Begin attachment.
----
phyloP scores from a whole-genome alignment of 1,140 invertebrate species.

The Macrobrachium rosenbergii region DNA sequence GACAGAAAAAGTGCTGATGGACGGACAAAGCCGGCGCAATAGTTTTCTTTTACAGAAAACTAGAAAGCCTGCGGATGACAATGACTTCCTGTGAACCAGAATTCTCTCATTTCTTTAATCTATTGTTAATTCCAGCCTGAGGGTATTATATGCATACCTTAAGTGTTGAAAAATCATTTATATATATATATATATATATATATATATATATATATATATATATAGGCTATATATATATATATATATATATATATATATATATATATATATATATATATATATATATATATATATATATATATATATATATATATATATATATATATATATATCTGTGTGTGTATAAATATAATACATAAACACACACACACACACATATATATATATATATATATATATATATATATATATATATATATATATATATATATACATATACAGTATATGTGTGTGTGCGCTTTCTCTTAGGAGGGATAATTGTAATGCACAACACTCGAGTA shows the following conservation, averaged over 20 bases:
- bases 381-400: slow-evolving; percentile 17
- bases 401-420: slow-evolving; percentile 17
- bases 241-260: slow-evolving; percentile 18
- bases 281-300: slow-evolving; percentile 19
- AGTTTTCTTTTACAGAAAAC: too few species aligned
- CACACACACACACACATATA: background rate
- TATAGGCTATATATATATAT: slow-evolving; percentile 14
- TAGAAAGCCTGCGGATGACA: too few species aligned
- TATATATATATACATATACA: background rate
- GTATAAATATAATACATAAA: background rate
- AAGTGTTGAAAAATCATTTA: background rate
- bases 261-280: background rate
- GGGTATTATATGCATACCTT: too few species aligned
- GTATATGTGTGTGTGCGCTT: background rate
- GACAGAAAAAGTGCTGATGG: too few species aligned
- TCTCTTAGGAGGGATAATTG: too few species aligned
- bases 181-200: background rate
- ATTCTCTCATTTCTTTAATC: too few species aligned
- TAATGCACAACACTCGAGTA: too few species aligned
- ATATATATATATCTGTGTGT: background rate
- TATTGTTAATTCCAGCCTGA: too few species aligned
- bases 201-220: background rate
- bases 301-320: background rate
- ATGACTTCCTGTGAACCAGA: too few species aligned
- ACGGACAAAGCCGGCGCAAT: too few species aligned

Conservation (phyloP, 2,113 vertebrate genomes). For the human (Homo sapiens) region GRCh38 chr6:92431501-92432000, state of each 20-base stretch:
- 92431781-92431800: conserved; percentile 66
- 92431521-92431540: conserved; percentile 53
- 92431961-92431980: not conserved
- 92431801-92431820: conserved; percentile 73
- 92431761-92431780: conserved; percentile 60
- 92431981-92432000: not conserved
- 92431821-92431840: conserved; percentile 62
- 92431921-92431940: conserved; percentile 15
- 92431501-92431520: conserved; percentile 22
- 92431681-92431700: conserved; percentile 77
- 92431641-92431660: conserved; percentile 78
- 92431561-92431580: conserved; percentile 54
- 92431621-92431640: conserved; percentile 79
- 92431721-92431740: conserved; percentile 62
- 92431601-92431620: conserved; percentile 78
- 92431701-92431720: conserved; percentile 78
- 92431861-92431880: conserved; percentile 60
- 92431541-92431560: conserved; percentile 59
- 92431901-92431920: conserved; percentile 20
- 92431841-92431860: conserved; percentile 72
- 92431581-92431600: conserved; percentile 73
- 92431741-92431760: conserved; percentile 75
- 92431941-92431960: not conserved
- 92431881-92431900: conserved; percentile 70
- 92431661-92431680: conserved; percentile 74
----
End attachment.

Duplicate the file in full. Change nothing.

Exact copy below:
phyloP scores from a whole-genome alignment of 1,140 invertebrate species.

The Macrobrachium rosenbergii region DNA sequence GACAGAAAAAGTGCTGATGGACGGACAAAGCCGGCGCAATAGTTTTCTTTTACAGAAAACTAGAAAGCCTGCGGATGACAATGACTTCCTGTGAACCAGAATTCTCTCATTTCTTTAATCTATTGTTAATTCCAGCCTGAGGGTATTATATGCATACCTTAAGTGTTGAAAAATCATTTATATATATATATATATATATATATATATATATATATATATATATAGGCTATATATATATATATATATATATATATATATATATATATATATATATATATATATATATATATATATATATATATATATATATATATATATATATATATATATATCTGTGTGTGTATAAATATAATACATAAACACACACACACACACATATATATATATATATATATATATATATATATATATATATATATATATATATATATACATATACAGTATATGTGTGTGTGCGCTTTCTCTTAGGAGGGATAATTGTAATGCACAACACTCGAGTA shows the following conservation, averaged over 20 bases:
- bases 381-400: slow-evolving; percentile 17
- bases 401-420: slow-evolving; percentile 17
- bases 241-260: slow-evolving; percentile 18
- bases 281-300: slow-evolving; percentile 19
- AGTTTTCTTTTACAGAAAAC: too few species aligned
- CACACACACACACACATATA: background rate
- TATAGGCTATATATATATAT: slow-evolving; percentile 14
- TAGAAAGCCTGCGGATGACA: too few species aligned
- TATATATATATACATATACA: background rate
- GTATAAATATAATACATAAA: background rate
- AAGTGTTGAAAAATCATTTA: background rate
- bases 261-280: background rate
- GGGTATTATATGCATACCTT: too few species aligned
- GTATATGTGTGTGTGCGCTT: background rate
- GACAGAAAAAGTGCTGATGG: too few species aligned
- TCTCTTAGGAGGGATAATTG: too few species aligned
- bases 181-200: background rate
- ATTCTCTCATTTCTTTAATC: too few species aligned
- TAATGCACAACACTCGAGTA: too few species aligned
- ATATATATATATCTGTGTGT: background rate
- TATTGTTAATTCCAGCCTGA: too few species aligned
- bases 201-220: background rate
- bases 301-320: background rate
- ATGACTTCCTGTGAACCAGA: too few species aligned
- ACGGACAAAGCCGGCGCAAT: too few species aligned

Conservation (phyloP, 2,113 vertebrate genomes). For the human (Homo sapiens) region GRCh38 chr6:92431501-92432000, state of each 20-base stretch:
- 92431781-92431800: conserved; percentile 66
- 92431521-92431540: conserved; percentile 53
- 92431961-92431980: not conserved
- 92431801-92431820: conserved; percentile 73
- 92431761-92431780: conserved; percentile 60
- 92431981-92432000: not conserved
- 92431821-92431840: conserved; percentile 62
- 92431921-92431940: conserved; percentile 15
- 92431501-92431520: conserved; percentile 22
- 92431681-92431700: conserved; percentile 77
- 92431641-92431660: conserved; percentile 78
- 92431561-92431580: conserved; percentile 54
- 92431621-92431640: conserved; percentile 79
- 92431721-92431740: conserved; percentile 62
- 92431601-92431620: conserved; percentile 78
- 92431701-92431720: conserved; percentile 78
- 92431861-92431880: conserved; percentile 60
- 92431541-92431560: conserved; percentile 59
- 92431901-92431920: conserved; percentile 20
- 92431841-92431860: conserved; percentile 72
- 92431581-92431600: conserved; percentile 73
- 92431741-92431760: conserved; percentile 75
- 92431941-92431960: not conserved
- 92431881-92431900: conserved; percentile 70
- 92431661-92431680: conserved; percentile 74